Beer and tapas in Zurgena

Beer and tapas in Zurgena

Friends are visiting. Liam and Jilly have dropped in from Hastings for a few days. So we’ve swopped our usual routine of working, walking and reading for a new one of talking, walking and eating. It’s been great!

We were headed for Lubrin this lunchtime. Into the hinterland far away from the coastal strip and Expatriate-land. Back into another Spain of villages and small towns where cats loiter and dogs lurk in the narrow streets; where little bars serve beer and tapas to a clientele of men who seem to have an easy familiarity with one another and talk rapidly in indecipherable Spanish. The women are at home, we suppose.

I was driving. It was a journey we had done last year. I remembered the spectacular winding road up over the sierra and down into the valley beyond, and took the hairpins like a pro. I remembered the hard right at the T-junction where you join another winding road. I forgot that Lubrin is less than a kilometre from here, hard left, nestling in a little valley. No road sign going north. So on we drove – and on and on.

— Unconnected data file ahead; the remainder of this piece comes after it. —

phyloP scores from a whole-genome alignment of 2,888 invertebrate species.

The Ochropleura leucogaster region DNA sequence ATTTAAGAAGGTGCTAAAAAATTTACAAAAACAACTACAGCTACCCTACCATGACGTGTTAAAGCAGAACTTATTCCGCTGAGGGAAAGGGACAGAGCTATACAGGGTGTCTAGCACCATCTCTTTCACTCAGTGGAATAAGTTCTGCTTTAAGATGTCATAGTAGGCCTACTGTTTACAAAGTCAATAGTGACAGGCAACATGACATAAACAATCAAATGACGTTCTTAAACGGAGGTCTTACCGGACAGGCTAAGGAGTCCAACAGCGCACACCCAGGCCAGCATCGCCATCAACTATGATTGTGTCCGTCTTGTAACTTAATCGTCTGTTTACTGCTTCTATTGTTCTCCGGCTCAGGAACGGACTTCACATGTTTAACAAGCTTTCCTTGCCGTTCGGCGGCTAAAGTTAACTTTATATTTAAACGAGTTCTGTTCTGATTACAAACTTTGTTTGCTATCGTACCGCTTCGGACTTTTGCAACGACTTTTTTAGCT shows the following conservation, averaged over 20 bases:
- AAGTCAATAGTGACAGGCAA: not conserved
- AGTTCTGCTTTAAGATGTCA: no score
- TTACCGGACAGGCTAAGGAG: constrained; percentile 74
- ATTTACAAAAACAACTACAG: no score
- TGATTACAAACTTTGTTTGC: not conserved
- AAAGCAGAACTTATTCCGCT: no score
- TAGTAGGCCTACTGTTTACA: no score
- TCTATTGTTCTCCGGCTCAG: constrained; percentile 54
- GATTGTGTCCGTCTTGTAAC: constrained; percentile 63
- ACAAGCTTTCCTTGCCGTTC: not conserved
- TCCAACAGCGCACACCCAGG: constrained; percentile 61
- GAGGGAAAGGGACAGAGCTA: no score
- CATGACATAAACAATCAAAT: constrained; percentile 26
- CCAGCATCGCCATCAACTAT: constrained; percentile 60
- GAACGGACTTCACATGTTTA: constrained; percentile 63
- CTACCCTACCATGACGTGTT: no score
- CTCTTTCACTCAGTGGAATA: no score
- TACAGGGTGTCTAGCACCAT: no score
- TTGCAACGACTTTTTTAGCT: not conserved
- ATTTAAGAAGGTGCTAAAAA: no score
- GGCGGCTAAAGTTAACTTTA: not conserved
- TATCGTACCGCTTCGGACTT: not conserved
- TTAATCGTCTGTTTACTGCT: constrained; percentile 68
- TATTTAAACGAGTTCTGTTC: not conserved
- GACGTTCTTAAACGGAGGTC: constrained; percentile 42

Until, around 2.15 pm, we reached Zurgena, its three dramatic churches dominating narrow streets of terraced houses with neat wrought-iron balconies and window grilles. We found a bar that seemed promising at first. I enquired about drinks and tapas but the barmaid shook her head – no tapas. She seemed irritated, jaded and overburdened with the demands of her other customers and all the washing-up still to do. But eventually she warmed to my efforts with Spanish and gradually the menu options lengthened and she started to smile. So we feasted on cheese, olives, tomatoes and bread and a chaser of patatas bravas.

A walk through town and Jim finally took up the sketchbook to capture this charming place. Around him gathered an audience of 7- and 8-year-old girls inquisitive and uninhibited, intrigued by his drawing and fascinated by the length of Liam’s beard – ‘hasta el suelo’ they said: it must be down to the ground!

zurgena